Source: Wall Street On Parade, by Pam Martens and Russ Martens
The biggest banks on Wall Street, both foreign and domestic, have been repeatedly charged with rigging and colluding in markets from New York to London to Japan. Thus, it is natural to ask, have the big banks formed a cartel to rig the prices of their own stocks?
This time last year, Wall Street banks were in a slow, endless bleed. The Federal Reserve had raised interest rates for the first time since the 2008 financial crisis on December 16, 2015 with strong hints that more rate hikes would be coming in 2016. Bank stocks never do well in a rising interest rate environment because their dividend yield has to compete with rising yields on bonds. Money gravitates out of dividend paying stocks into bonds and/or into hard assets like real estate based on the view that it will appreciate from inflationary forces. This is classic market thinking 101.
Bizarrely, to explain the current run up in bank stock prices, market pundits are shoving their way onto business news shows to explain to the gullible public that bank stocks like rising interest rates because the banks will be able to charge more on loans. That rationale pales in comparison to the negative impact of outflows from stocks into bonds (if and when interest rates actually do materially rise) and the negative impact of banks taking higher reserves for loan losses because their already shaky loan clients can’t pay loans on time because of rising rates. That is also classic market thinking 101.
Big bank stocks also like calm and certainty – as does the stock market in general. At the risk of understatement, since Donald Trump took the Oath of Office on January 20, those qualities don’t readily come to mind in describing the state of the union.
Prior to the cravenly corrupt market rigging that led to the epic financial crash in 2008 (we’re talking about the rating agencies being paid by Wall Street to deliver triple-A ratings to junk mortgage securitizations and banks knowingly issuing mortgage pools in which they had inside knowledge that they would fail) the previous episode of that level of corruption occurred in the late 1920s and also led to an epic financial crash in 1929. The U.S. only avoided a Great Depression following 2008 because the Federal Reserve, on its own, secretly funneled $16 trillion in almost zero interest rate loans to Wall Street banks and their foreign cousins. (Because the Fed did this without the knowledge of Congress or the public, this was effectively another form of market rigging. Had the rest of us known this was happening, we also could have made easy bets on the direction of the stock market.)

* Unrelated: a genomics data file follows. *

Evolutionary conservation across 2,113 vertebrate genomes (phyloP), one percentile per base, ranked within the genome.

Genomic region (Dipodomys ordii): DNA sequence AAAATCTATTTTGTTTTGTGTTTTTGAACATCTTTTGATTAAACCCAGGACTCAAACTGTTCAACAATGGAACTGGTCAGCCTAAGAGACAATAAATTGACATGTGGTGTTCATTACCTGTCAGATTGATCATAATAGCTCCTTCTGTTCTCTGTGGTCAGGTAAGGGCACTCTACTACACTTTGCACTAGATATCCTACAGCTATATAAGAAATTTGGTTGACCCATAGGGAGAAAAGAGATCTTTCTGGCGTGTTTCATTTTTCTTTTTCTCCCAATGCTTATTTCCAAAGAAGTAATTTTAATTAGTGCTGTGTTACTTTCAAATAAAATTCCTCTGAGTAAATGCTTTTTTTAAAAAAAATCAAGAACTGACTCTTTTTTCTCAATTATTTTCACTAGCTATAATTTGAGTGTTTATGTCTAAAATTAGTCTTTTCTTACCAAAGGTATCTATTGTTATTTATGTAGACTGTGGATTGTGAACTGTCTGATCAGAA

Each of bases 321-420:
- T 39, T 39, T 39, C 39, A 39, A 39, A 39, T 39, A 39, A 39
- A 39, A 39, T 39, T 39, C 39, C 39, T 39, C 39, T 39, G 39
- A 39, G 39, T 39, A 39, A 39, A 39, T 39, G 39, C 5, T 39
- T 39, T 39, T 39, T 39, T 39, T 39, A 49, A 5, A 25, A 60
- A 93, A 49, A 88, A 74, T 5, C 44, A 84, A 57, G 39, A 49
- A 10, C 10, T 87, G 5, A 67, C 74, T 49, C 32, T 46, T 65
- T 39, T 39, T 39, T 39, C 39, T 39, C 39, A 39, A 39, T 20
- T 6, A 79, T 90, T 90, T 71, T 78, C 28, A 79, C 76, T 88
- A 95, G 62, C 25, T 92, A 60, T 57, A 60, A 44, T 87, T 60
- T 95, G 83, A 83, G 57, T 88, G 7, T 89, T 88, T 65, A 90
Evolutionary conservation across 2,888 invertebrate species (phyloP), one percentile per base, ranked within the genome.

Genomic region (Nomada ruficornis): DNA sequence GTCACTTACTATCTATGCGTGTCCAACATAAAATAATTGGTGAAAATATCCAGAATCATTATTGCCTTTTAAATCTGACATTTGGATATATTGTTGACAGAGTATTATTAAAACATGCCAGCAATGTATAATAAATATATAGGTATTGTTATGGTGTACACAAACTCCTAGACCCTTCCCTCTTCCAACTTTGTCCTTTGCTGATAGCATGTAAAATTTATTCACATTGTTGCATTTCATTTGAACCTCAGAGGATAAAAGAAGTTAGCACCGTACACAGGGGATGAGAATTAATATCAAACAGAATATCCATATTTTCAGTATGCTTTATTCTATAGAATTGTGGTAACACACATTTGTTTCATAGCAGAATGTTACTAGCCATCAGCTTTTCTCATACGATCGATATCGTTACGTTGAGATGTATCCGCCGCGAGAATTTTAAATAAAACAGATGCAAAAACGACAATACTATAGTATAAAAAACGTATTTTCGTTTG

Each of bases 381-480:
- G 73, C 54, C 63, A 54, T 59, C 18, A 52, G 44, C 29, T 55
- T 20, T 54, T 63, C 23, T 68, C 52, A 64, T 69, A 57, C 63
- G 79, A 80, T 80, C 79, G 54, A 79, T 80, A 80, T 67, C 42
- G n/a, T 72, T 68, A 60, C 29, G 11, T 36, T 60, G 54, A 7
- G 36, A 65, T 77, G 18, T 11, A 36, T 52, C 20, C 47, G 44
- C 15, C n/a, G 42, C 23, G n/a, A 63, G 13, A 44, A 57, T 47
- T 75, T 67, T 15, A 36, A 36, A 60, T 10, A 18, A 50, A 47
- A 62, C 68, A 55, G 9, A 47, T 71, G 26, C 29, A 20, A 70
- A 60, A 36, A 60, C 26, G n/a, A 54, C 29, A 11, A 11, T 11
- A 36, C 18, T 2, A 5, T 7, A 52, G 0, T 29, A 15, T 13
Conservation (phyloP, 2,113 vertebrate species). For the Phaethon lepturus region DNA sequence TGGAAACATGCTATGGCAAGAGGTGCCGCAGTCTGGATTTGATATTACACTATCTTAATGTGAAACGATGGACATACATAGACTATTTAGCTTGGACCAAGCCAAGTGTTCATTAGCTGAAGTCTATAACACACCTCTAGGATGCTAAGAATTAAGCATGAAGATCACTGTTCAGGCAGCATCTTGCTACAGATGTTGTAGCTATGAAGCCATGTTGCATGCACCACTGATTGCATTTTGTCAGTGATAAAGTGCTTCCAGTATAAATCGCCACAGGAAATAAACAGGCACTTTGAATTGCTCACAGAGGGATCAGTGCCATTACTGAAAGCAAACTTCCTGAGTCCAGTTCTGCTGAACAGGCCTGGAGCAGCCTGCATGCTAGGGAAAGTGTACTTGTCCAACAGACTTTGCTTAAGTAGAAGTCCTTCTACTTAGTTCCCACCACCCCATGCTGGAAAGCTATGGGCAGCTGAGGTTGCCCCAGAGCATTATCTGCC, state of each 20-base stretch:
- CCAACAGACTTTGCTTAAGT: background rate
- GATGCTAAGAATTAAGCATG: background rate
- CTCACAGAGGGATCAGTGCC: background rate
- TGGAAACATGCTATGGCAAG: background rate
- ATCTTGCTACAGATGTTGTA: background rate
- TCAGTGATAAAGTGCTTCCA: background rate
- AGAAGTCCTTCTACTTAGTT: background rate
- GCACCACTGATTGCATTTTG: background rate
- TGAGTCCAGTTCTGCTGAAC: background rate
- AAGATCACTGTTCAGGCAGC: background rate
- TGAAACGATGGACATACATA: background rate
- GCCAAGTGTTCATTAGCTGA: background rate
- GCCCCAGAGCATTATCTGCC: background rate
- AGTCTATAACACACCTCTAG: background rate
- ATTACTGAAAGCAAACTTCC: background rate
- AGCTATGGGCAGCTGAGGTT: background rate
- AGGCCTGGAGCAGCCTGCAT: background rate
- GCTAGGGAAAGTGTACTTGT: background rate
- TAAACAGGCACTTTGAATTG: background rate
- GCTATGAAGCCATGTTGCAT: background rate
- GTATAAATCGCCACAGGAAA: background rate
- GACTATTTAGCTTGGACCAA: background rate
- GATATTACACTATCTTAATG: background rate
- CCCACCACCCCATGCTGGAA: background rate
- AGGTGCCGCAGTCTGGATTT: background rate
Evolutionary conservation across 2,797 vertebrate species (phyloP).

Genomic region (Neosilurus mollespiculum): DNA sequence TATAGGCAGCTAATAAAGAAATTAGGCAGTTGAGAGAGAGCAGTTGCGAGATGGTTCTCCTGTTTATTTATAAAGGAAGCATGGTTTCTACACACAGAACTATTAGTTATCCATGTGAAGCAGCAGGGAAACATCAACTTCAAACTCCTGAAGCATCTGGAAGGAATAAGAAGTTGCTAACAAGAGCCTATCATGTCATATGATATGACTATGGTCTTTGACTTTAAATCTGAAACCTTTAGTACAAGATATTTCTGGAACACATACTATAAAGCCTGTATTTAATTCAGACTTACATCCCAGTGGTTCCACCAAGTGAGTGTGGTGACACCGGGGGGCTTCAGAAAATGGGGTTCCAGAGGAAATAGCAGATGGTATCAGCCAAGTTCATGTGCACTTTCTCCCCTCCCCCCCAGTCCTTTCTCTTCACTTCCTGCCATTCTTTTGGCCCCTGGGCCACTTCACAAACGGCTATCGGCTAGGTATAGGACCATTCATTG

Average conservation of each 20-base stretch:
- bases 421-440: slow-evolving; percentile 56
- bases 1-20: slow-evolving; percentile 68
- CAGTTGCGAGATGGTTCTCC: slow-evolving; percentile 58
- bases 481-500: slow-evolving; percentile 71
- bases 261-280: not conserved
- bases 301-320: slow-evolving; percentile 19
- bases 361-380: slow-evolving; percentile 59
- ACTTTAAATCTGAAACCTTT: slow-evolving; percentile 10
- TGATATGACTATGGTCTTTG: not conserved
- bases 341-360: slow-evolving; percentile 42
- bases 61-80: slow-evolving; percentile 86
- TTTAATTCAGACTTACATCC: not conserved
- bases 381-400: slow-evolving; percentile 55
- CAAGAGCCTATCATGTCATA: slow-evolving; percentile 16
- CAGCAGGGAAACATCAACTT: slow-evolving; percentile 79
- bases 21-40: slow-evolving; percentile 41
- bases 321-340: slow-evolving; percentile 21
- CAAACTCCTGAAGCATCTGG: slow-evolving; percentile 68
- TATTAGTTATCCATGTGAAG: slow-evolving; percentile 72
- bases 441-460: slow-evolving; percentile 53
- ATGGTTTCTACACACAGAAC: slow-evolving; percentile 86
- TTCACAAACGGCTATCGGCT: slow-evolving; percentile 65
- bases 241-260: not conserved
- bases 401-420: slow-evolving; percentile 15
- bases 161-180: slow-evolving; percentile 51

As we contemplated a more rational basis for the heady uplift in Wall Street bank stock prices this year, we were forced to consider the fact that the Wall Street banks run their own Dark Pools — which are effectively unregulated stock exchanges. That’s right. In addition to owning FDIC-insured banks holding Mom and Pop deposits; in addition to parking trillions of dollars of squirrely derivatives on the books of the FDIC banks; in addition to using those demand deposits to make wild, speculative gambles in the markets; in addition to being charged by regulators around the globe, including the U.S. Justice Department, with an insidious disregard for rigging and colluding in markets, the very same banks are allowed to operate quasi stock exchanges in the dark bowels of their own trading houses.
The chart above from Wall Street’s self-regulator, FINRA, shows that in the week of January 9, 2017 the Dark Pools of Wall Street’s banks made 49,487 trades in the stock of JPMorgan Chase. The biggest traders were UBS, which traded 1.7 million shares; Credit Suisse’s CrossFinder, which traded 1.2 million shares; and, shockingly, JPMorgan’s own Dark Pool, JPM-X, which traded 1.1 million in its own shares. In a rational world, we would be seeing handcuffs and perp walks for this kind of backroom dealing.